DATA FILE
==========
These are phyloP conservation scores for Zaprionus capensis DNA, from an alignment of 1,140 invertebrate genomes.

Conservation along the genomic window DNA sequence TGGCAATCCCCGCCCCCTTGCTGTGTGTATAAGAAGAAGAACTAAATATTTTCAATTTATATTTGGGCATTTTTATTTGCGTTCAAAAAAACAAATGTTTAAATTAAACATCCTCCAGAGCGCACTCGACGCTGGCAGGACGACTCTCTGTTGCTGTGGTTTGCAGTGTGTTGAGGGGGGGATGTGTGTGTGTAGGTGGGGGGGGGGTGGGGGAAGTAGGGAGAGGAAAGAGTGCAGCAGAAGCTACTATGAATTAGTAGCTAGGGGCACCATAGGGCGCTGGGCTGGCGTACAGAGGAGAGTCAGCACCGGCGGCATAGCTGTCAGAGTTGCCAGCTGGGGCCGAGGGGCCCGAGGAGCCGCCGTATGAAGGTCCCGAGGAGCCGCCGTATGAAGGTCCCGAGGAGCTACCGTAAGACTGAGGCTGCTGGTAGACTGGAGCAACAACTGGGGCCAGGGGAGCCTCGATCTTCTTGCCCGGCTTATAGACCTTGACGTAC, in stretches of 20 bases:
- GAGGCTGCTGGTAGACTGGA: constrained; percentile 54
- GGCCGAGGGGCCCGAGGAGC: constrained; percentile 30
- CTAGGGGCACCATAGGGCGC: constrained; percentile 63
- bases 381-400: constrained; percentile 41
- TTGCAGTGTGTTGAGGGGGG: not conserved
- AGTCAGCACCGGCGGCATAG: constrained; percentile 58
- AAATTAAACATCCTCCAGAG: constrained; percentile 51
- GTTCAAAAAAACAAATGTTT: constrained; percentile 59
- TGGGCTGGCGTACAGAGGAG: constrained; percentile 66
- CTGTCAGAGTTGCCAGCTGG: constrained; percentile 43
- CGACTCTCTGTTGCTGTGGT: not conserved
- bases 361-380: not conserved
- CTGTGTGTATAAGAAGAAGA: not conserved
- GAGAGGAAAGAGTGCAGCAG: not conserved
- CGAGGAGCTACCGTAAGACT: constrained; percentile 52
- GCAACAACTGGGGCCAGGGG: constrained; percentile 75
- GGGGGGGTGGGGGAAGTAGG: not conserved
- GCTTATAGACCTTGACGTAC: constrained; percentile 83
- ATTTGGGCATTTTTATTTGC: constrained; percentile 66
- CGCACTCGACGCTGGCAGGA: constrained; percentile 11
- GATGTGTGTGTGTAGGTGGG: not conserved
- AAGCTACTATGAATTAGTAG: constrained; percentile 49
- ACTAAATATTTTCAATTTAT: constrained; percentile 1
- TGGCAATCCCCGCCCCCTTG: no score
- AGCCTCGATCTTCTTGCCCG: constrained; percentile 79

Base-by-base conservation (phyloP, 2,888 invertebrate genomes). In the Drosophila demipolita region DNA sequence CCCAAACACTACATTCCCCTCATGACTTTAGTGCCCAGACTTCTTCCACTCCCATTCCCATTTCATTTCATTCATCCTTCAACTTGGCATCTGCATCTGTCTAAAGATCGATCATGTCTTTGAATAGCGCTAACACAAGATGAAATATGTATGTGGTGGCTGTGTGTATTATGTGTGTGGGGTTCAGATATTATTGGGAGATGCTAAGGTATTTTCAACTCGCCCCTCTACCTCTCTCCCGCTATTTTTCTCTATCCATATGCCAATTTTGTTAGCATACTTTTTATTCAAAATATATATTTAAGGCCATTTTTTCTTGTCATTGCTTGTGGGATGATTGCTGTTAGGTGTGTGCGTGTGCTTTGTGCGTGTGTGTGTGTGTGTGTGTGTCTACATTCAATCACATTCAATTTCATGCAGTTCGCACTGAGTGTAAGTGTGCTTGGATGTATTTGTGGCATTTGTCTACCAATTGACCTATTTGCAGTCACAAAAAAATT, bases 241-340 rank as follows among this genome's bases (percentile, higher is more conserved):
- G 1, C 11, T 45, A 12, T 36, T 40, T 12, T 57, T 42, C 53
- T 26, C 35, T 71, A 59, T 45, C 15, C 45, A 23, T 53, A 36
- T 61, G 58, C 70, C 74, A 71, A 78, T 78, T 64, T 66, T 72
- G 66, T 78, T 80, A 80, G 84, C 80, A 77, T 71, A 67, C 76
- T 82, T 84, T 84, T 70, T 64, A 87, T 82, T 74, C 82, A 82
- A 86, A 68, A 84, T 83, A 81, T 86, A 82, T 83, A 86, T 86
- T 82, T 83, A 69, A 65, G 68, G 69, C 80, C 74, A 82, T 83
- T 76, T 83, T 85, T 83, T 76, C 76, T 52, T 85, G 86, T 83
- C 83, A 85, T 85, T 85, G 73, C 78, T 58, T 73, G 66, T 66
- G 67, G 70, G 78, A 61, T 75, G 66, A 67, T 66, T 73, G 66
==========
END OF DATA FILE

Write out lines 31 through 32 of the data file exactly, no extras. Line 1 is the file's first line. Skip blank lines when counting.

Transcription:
- T 61, G 58, C 70, C 74, A 71, A 78, T 78, T 64, T 66, T 72
- G 66, T 78, T 80, A 80, G 84, C 80, A 77, T 71, A 67, C 76